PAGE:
|An African prosperity: Looming in uncertainty|
|Written by Louise de Bruin (1) Wednesday, 02 March 2011 07:52|
Gabon, West Africa. A country made up of almost 85% rainforest. Home to lowland gorillas, forest elephants and surfing-ocean-wave hippos; it is one of the few places left on Earth where rainforests stretch all the way to the beach.
Additionally, its earth is rich in oil, magnesium, iron, gold and uranium. Coupled with these minerals raw forest logs are imperative to the survival of the country’s economy. However, the production of these raw materials is also staining Gabon’s environment. Deforestation has caused overwhelming ruin to Gabon’s terrestrial diversity and since the realisation that logging could generate major income; the country has seen a decline in the number of its wildlife species. Consequently Gabon’s forests are sadly not the ‘huge carbon reservoirs’(2) they once were.
The aim of this paper is to draw attention to the natural environment of Gabon and to depict the dangers economically and politically motivated decisions will have on the preservation and sustainability of the environment.
Deeper into the forest
Due to the massive demand for industrial raw logs, access roads have been built in order to reach the dense forests which would otherwise have remained isolated from the commercially interested. The Woods Hole Research Centre (WHRC) has reported 52,000kms of logging roads which stretch throughout the Congo rainforest region(3) (including Cameroon, the Central African Republic, the Congo Republic, the Democratic Republic of Congo, Equatorial Guinea and Gabon). These roads have made for an easy way to exploit the forests’ interiors. In addition, poaching has become an easier activity because of these opened areas.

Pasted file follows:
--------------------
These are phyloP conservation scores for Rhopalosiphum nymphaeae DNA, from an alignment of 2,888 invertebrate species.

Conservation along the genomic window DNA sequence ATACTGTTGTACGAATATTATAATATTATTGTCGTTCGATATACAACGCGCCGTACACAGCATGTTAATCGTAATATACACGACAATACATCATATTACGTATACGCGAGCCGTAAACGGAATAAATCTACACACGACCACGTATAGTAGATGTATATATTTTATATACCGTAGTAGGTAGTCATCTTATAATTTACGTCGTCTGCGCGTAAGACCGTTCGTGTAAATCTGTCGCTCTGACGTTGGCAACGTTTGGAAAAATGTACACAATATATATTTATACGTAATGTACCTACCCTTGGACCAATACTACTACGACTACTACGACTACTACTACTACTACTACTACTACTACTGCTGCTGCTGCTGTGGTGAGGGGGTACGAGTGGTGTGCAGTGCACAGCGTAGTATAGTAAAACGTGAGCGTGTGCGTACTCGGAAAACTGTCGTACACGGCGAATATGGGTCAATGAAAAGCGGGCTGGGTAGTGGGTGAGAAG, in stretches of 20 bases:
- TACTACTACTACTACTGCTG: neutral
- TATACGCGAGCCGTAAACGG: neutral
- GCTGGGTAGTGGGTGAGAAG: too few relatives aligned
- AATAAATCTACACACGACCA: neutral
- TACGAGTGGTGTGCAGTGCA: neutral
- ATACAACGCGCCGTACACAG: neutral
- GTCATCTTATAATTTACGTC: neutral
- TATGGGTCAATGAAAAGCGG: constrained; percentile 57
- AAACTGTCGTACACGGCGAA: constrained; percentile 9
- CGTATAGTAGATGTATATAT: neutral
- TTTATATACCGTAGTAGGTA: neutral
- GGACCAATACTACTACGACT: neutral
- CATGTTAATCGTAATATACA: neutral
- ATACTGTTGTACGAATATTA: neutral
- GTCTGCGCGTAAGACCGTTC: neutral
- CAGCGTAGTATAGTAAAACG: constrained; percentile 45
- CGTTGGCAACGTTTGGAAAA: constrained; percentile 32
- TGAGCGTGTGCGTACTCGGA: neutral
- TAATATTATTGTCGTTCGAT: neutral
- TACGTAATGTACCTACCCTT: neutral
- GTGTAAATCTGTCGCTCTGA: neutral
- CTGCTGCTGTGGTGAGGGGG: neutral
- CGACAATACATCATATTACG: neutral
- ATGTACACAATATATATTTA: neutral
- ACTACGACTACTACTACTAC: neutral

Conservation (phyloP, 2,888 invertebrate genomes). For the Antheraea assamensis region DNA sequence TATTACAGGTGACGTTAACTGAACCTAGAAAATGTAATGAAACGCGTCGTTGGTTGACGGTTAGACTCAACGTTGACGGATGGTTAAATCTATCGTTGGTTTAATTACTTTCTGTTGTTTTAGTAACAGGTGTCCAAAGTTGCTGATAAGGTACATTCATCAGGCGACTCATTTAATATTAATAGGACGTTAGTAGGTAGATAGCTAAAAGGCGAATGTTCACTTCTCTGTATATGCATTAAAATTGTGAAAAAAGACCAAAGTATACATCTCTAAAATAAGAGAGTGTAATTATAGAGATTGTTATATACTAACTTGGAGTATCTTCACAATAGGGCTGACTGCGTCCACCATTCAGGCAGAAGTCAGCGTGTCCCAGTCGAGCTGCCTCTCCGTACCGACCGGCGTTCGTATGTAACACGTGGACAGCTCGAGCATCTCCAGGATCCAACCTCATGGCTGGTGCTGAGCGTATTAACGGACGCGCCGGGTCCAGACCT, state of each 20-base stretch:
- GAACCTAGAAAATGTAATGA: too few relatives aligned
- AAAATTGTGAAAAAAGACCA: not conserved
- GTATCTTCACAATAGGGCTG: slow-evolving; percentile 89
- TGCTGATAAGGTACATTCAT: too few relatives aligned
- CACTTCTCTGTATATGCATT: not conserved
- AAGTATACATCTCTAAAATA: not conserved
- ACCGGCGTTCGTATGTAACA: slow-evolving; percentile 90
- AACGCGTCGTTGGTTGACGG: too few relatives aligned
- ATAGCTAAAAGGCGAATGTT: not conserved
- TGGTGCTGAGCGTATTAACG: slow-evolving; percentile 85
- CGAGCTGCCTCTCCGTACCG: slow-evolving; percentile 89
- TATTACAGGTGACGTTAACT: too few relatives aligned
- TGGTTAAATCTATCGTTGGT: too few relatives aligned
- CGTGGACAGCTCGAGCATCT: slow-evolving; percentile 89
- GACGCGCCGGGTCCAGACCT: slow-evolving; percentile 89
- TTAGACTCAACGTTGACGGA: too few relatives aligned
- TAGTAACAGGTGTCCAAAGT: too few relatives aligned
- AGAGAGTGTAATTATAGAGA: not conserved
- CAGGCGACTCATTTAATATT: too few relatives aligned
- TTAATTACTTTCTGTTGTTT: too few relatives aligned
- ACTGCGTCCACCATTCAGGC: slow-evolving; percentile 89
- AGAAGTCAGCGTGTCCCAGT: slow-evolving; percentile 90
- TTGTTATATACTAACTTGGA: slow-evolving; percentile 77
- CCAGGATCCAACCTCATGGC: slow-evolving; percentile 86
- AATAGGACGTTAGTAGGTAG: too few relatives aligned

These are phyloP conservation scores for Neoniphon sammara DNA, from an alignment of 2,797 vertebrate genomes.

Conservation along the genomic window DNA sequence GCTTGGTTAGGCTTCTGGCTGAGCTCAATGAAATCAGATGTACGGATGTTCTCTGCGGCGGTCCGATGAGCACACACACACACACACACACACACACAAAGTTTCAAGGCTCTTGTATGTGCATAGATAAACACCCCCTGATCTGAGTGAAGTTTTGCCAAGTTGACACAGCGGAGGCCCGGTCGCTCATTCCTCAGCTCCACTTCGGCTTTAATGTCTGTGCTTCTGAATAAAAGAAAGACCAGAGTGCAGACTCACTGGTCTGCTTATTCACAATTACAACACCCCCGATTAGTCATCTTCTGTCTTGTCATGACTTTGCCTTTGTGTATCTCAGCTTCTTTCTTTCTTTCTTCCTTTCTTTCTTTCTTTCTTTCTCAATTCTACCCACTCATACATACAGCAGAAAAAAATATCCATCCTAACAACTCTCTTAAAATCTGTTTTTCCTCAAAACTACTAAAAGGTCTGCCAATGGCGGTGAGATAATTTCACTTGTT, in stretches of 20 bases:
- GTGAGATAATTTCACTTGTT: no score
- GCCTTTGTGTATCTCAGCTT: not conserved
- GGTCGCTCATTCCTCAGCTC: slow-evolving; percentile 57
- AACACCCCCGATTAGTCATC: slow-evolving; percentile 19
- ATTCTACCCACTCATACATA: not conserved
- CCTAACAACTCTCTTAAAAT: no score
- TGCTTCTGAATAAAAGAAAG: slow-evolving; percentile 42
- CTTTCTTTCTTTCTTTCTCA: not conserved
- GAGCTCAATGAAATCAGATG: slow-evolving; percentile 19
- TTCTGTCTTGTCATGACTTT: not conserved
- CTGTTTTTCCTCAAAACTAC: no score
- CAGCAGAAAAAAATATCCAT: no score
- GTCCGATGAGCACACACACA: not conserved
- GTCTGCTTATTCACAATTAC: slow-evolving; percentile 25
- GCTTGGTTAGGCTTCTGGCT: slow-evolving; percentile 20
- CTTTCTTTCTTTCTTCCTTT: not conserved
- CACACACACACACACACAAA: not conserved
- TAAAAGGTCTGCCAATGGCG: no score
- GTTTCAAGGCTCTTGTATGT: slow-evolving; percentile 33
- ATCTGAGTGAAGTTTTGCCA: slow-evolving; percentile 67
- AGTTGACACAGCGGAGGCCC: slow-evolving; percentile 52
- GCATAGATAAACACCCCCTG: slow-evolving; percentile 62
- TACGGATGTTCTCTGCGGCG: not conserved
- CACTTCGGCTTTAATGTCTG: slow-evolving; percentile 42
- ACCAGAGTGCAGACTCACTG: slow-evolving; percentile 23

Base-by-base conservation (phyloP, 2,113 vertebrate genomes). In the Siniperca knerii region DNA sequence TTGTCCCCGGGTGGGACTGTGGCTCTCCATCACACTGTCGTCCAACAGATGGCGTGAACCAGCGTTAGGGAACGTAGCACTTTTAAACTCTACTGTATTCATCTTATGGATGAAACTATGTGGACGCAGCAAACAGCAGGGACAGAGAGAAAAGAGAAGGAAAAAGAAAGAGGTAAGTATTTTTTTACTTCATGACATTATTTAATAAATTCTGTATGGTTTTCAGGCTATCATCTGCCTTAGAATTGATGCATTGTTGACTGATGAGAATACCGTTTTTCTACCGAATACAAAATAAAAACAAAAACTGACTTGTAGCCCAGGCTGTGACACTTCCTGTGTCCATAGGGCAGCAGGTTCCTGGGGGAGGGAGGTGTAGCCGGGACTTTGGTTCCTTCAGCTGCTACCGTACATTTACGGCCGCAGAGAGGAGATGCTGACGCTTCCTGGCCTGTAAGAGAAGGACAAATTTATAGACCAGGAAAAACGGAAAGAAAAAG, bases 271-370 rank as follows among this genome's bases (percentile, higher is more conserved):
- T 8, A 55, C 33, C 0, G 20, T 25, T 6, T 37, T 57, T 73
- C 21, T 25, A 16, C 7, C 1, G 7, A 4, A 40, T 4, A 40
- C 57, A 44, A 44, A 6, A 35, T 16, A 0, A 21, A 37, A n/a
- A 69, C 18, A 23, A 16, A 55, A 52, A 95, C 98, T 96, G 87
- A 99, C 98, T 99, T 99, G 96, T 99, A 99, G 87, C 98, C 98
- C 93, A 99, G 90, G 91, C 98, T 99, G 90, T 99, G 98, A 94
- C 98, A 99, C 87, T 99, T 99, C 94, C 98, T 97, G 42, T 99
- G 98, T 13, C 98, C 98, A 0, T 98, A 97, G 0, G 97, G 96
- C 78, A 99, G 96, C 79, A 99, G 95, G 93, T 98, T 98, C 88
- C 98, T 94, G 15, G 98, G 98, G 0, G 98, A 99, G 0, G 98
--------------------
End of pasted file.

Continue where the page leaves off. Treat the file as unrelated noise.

According to Stephen Blake, biologist of the Wildlife Conservation Society, “No poached carcasses were found beyond 45kms of a road.”(4) The bush-meat trade has also become a major target for economic gain. Not only do employees living in logging camps eat this meat, perhaps because of convenience and availability, but they also transport large amounts of it on logging trucks for it to be sold. Therefore logging, and some of the unfavourable practices associated with it are jeopardising Gabon’s wildlife.
Forest certification and its complications
Realising the dire environmental consequences the logging industry can have, forest certification has become an advised option for all logging companies. The aim of forest certification is to raise awareness for the need of proper forest management and certification is likely to also minimise the destruction of remaining forests. The International Tropical Timber Organisation (ITTO) is the chief organisation promoting certification worldwide. Gabon is an Africa member of ITTO and part of Forest Stewardship Council’s (FSC) Congo Basin Sub-Regional Standards Development Group. Although certification is better received today, it was not always seen as positive. It was believed that it would lessen the power of the Government and due to the lack of financial resources available, the implementation of certification is not working as well as intended. A lack of quality staff and information regarding suitable forest management, coupled with a shortage of scientific knowledge, are among the reasons this process is not working.(5)